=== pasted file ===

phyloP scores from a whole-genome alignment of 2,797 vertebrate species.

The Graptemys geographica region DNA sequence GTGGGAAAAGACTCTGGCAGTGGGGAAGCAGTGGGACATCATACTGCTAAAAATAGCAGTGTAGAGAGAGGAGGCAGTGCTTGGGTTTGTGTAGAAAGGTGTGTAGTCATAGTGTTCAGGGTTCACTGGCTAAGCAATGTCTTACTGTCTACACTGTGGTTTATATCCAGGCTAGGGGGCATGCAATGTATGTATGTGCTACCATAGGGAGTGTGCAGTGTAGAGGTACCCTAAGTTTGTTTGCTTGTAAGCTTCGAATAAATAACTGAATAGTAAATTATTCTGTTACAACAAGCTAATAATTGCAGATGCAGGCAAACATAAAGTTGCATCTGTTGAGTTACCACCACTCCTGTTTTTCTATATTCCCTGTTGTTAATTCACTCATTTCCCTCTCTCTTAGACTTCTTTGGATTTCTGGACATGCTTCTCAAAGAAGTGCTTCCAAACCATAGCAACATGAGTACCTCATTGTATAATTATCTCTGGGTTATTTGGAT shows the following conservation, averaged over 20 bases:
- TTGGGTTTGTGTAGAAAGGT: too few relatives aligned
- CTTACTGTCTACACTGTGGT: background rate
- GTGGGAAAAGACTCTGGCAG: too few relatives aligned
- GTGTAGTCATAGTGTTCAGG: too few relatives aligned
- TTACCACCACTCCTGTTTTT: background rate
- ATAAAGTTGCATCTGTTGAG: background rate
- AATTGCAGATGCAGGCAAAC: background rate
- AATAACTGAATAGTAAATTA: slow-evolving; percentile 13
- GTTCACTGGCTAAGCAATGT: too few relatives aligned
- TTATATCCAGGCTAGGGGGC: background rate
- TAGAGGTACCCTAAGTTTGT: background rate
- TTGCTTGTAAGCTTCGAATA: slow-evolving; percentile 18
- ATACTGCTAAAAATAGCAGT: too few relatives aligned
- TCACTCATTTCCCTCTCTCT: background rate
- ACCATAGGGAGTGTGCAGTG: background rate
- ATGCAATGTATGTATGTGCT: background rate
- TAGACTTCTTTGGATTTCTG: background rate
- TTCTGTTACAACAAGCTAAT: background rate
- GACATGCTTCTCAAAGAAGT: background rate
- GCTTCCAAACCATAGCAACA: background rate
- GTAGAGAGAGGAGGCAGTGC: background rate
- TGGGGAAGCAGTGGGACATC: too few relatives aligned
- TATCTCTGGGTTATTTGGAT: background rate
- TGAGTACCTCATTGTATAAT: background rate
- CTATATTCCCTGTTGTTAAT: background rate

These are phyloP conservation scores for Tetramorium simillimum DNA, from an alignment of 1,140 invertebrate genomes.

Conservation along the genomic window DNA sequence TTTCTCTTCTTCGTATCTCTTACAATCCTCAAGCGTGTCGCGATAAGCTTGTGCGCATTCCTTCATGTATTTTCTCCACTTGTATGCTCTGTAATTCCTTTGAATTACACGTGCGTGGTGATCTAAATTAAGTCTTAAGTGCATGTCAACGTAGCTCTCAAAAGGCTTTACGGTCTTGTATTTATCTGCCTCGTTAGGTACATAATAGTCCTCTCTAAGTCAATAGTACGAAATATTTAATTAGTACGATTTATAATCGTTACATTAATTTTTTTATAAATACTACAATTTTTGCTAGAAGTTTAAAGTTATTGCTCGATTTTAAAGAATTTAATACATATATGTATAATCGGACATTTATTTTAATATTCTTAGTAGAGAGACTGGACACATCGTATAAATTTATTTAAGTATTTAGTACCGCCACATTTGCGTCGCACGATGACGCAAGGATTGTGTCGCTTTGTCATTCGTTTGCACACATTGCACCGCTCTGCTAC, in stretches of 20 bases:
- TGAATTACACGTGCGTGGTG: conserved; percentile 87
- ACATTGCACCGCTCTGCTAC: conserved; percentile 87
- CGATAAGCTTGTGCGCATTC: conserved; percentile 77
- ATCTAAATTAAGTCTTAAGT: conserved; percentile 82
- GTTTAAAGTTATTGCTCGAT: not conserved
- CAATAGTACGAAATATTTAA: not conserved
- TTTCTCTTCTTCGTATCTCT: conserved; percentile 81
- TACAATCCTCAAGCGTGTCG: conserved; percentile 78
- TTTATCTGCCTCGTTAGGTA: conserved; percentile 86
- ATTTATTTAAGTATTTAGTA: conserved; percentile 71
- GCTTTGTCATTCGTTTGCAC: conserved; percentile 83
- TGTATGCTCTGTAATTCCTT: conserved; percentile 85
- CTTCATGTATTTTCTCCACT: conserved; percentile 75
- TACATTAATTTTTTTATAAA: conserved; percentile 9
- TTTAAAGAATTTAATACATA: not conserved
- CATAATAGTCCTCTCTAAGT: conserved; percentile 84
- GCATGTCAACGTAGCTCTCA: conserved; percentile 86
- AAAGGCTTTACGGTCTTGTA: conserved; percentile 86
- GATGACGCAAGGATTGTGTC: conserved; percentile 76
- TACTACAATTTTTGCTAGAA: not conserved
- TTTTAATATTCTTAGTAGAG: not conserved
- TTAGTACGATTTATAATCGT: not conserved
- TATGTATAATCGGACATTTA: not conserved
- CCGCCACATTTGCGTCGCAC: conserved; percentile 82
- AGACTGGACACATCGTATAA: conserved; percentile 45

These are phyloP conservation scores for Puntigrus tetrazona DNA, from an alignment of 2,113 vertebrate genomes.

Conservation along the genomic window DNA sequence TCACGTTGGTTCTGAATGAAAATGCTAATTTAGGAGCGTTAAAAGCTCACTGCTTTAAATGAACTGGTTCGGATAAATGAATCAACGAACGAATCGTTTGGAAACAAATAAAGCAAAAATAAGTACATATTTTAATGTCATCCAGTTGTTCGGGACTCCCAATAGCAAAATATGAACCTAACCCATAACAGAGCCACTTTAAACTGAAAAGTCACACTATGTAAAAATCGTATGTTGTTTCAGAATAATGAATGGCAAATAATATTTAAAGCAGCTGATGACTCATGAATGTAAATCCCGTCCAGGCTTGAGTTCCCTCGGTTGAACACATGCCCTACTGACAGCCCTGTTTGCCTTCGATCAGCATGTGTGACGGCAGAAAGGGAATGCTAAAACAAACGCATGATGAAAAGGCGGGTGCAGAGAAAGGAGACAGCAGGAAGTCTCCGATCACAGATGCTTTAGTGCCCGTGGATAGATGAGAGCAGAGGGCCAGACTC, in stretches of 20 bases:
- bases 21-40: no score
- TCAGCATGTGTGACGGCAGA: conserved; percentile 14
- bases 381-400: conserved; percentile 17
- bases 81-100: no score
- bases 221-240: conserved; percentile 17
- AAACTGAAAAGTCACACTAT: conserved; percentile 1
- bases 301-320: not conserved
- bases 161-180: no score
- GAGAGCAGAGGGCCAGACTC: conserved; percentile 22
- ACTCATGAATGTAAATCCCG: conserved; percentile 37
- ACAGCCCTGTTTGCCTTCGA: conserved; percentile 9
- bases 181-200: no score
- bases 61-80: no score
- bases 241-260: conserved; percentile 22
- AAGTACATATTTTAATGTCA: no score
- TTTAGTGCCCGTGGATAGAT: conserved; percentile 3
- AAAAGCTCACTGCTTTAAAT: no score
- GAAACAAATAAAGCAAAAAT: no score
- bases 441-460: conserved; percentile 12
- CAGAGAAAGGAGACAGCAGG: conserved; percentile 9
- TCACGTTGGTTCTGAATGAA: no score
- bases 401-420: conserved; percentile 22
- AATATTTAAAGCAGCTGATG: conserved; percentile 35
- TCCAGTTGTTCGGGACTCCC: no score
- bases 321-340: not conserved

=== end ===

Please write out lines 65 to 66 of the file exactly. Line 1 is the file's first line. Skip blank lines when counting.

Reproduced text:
- GAGAGCAGAGGGCCAGACTC: conserved; percentile 22
- ACTCATGAATGTAAATCCCG: conserved; percentile 37